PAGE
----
A wealthy New Yorker leaves her cheating husband and bonds with other society women at a resort.*
This was another movie I never intended to see. But, it was on …
First, the glaring issue running throughout the film – it is a cautionary tale about bad plastic surgery. Several of the women in this cast were, at one time, considered attractive to some degree. Unable or unwilling to age gracefully, they have undergone procedures that have turned them into caricatures. Scary, rubber-faced caricatures.
Now, to the film itself – also a scary caricature…of the far superior movie it claims to update.
- Meg Ryan plays Mary Haines as a ditsy, uninvolved, overwhelmed mother. It’s hard to feel any empathy for her, which makes the story arc a tough sell, indeed.
- Annette Bening is a grating Sylvie Fowler, a poor echo of the positively caustic Sylvia from the other versions.
- Eva Mendes‘s Crystal Allen seems barely appealing enough for a one-night stand, let alone worth leaving your family for (except that Meg Ryan plays the wife as ridiculously unappealing, too)
- Debra Messing is Edie Cohen, playing her as a schlumpy, goofy earth-mother. Hard to believe how Messing could become even less appealing than she has been in other projects, but she managed it here.
- Jada Pinkett Smith, always grating, is cast as butch-Lesbian Alex Fisher. Oddly, hers is one of the least irritating characters in the film (which isn’t really saying much with this script)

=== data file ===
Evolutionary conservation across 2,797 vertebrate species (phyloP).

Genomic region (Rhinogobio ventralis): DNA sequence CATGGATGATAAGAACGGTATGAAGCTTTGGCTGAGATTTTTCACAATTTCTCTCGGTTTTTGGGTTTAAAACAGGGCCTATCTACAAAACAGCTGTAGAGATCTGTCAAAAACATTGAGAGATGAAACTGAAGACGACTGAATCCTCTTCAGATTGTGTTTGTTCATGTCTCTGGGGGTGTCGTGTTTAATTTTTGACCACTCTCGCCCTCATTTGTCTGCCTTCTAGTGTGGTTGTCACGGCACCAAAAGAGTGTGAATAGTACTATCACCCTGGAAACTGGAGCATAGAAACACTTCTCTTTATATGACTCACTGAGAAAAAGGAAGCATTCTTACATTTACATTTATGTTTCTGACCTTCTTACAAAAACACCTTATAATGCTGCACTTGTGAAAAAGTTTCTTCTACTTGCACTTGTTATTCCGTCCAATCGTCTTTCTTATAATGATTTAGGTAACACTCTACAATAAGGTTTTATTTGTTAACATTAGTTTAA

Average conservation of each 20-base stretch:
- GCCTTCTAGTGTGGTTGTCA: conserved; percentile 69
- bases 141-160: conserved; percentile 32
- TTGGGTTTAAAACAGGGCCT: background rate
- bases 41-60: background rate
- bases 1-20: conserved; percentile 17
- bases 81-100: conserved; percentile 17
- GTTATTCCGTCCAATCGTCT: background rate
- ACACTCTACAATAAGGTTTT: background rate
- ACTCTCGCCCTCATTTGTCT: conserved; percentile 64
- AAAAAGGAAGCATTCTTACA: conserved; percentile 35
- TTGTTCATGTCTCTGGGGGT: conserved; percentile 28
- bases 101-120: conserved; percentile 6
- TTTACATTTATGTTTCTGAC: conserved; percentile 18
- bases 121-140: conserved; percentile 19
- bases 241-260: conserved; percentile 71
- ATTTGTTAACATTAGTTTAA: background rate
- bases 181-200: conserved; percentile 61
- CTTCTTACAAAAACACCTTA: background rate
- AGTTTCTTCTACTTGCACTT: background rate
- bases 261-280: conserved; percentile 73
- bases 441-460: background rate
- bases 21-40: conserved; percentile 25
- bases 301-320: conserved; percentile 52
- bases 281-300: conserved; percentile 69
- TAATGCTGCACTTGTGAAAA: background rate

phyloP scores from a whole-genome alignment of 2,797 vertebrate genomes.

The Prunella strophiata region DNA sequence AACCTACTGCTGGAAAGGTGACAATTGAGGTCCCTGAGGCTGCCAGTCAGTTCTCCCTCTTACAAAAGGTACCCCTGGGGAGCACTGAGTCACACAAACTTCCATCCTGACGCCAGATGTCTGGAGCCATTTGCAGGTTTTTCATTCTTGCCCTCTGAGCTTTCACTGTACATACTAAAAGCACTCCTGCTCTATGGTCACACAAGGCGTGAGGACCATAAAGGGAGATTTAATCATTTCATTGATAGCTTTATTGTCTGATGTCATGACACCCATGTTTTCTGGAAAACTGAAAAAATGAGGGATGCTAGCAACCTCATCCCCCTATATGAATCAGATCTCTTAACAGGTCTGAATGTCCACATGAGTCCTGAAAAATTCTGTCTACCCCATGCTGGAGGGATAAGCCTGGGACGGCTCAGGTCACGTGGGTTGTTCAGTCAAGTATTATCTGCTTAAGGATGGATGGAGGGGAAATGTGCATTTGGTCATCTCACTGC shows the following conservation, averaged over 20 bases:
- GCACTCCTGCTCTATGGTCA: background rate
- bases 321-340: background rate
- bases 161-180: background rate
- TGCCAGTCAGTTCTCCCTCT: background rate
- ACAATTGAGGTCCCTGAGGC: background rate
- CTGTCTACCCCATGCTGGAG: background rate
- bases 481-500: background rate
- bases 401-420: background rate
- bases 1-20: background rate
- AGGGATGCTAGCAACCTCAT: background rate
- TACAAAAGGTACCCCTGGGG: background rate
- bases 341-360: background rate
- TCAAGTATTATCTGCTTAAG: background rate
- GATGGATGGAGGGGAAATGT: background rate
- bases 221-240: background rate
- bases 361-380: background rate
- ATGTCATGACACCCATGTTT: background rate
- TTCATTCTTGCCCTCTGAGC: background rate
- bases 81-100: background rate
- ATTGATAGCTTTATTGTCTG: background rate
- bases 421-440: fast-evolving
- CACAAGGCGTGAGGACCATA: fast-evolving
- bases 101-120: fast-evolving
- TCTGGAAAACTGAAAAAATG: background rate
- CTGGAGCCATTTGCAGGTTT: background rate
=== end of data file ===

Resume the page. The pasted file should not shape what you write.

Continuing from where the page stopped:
- Bette Midler is cast as Leah Miller, an apparent fill-in for Countess De Lave who, in the original, was both amusing and pivotal. Midler’s character has no purpose in this film. Her inclusion, in fact, was so odd I’d have thought it was spliced in from a different movie if she hadn’t dropped the name “Buck Winston” (the cowhand who wooed Countess De Lave). If they weren’t including the rest of her story-line, there was no reason to have her at all.
The list goes on – and on – and on. I could go through the entire awful cast, the awful butchered script, the bland direction, the ridiculous ending.
Unless you are in the mood for a glaring example of how not to remake a classic, avoid this one.
* This description is from IMDB for this remake, but it describes the original. The divorce resort is not a part of the 2008 version.
The Rotten Tomatoes: Critics 13%; Audience 41%